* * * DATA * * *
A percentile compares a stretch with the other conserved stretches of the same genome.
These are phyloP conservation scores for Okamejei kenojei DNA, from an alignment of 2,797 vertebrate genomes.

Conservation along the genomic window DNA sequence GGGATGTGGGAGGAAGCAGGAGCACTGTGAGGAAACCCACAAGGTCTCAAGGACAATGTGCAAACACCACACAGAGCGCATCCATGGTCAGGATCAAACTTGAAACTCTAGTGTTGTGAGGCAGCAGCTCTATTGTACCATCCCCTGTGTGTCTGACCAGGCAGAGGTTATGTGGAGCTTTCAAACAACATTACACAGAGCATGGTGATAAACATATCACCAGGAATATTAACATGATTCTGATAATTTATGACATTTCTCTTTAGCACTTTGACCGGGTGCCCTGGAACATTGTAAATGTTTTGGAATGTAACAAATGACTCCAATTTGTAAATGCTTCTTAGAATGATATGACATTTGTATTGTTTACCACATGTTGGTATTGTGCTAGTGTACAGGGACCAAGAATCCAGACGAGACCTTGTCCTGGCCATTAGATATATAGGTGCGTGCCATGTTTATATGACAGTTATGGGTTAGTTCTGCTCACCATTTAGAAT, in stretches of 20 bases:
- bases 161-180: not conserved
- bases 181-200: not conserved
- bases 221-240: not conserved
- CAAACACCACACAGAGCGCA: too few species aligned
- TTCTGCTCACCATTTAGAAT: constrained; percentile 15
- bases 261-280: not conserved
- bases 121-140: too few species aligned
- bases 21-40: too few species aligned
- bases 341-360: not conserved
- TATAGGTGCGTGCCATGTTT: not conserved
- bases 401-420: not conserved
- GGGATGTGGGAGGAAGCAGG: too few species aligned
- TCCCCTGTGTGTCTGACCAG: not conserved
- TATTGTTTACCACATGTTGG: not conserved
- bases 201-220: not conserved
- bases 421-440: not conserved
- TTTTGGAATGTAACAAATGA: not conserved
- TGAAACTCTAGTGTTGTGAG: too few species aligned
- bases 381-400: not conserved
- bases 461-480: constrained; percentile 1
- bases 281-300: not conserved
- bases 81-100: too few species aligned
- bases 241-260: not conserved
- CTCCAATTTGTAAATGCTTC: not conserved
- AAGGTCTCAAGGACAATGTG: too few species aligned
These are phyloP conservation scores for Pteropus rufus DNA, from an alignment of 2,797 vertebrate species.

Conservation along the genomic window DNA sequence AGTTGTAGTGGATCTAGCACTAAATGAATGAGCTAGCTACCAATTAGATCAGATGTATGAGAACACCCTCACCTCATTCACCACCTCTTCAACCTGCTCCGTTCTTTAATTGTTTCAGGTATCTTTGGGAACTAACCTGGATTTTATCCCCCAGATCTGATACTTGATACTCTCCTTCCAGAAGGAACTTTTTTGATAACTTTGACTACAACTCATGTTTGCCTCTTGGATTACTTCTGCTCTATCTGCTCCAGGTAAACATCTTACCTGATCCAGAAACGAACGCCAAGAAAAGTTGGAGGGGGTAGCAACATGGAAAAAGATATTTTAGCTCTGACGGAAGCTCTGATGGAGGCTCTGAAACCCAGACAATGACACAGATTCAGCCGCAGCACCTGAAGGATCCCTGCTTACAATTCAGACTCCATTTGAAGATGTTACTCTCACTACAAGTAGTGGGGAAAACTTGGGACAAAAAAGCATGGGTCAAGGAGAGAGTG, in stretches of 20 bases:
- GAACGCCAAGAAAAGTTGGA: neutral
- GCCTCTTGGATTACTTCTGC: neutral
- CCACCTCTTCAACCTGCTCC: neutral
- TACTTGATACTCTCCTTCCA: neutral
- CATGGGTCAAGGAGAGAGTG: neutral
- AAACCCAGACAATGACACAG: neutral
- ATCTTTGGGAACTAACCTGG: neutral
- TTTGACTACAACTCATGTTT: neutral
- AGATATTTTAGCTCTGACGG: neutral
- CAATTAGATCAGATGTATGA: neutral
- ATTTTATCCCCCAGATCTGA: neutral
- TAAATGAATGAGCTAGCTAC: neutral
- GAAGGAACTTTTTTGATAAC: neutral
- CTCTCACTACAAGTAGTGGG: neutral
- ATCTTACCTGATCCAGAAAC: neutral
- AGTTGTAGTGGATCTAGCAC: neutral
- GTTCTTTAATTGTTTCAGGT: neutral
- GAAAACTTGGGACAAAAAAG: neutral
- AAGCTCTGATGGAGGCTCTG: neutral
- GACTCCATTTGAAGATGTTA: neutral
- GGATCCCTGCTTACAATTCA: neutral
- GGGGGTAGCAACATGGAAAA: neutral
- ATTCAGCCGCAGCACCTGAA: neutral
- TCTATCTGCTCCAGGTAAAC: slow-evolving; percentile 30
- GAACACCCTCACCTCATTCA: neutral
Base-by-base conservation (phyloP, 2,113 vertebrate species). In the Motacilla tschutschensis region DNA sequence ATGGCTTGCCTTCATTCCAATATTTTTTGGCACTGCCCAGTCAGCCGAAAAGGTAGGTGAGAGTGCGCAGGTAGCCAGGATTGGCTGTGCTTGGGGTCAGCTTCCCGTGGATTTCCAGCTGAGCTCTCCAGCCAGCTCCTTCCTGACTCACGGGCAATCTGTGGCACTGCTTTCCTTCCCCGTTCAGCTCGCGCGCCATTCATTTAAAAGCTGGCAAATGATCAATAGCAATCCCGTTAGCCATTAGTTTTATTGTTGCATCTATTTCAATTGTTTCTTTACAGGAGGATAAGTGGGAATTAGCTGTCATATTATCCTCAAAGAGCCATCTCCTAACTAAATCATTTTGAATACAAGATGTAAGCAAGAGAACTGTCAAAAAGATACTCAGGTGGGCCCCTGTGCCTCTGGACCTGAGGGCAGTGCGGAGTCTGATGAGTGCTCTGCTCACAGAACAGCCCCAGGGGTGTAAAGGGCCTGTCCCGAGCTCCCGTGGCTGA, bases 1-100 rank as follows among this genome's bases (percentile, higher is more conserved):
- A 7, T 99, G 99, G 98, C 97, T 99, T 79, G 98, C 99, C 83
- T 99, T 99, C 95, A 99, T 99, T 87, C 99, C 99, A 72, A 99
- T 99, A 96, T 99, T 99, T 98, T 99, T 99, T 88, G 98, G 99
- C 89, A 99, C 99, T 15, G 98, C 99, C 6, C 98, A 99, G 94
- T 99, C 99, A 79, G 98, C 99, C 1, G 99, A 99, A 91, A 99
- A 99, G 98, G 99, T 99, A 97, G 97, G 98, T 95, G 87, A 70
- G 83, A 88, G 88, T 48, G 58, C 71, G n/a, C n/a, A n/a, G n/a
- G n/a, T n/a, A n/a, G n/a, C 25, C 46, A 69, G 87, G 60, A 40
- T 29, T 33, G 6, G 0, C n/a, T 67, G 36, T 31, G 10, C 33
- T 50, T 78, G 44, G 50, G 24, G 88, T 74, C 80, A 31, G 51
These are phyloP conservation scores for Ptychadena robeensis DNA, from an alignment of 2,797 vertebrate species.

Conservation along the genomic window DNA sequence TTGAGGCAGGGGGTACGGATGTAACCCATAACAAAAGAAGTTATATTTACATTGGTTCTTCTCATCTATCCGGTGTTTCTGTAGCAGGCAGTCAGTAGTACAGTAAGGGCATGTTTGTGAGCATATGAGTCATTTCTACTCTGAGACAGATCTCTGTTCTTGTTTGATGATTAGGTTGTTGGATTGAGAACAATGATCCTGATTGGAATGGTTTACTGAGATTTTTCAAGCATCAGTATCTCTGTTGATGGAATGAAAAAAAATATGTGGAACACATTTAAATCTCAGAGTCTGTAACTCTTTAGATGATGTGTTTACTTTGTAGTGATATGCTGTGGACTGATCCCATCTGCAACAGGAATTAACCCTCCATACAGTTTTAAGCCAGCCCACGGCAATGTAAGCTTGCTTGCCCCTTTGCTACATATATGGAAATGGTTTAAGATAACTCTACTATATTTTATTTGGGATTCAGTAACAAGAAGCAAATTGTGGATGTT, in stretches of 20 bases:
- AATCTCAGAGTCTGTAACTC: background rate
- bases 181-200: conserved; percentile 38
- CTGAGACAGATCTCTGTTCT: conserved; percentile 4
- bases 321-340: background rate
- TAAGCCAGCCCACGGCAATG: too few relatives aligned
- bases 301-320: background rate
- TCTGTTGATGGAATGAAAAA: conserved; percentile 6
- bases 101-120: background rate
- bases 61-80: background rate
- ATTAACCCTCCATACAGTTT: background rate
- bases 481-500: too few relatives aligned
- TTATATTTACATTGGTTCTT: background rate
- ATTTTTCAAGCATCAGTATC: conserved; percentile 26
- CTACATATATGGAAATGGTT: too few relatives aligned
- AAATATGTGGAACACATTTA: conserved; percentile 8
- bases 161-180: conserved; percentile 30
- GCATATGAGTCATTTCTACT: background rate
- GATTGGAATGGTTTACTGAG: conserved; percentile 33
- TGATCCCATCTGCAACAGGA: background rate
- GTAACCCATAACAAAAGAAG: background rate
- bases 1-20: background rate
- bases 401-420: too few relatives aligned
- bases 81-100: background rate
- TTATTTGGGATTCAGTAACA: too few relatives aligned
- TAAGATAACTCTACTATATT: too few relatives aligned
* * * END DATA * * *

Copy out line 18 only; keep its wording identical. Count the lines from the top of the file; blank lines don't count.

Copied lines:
- bases 201-220: not conserved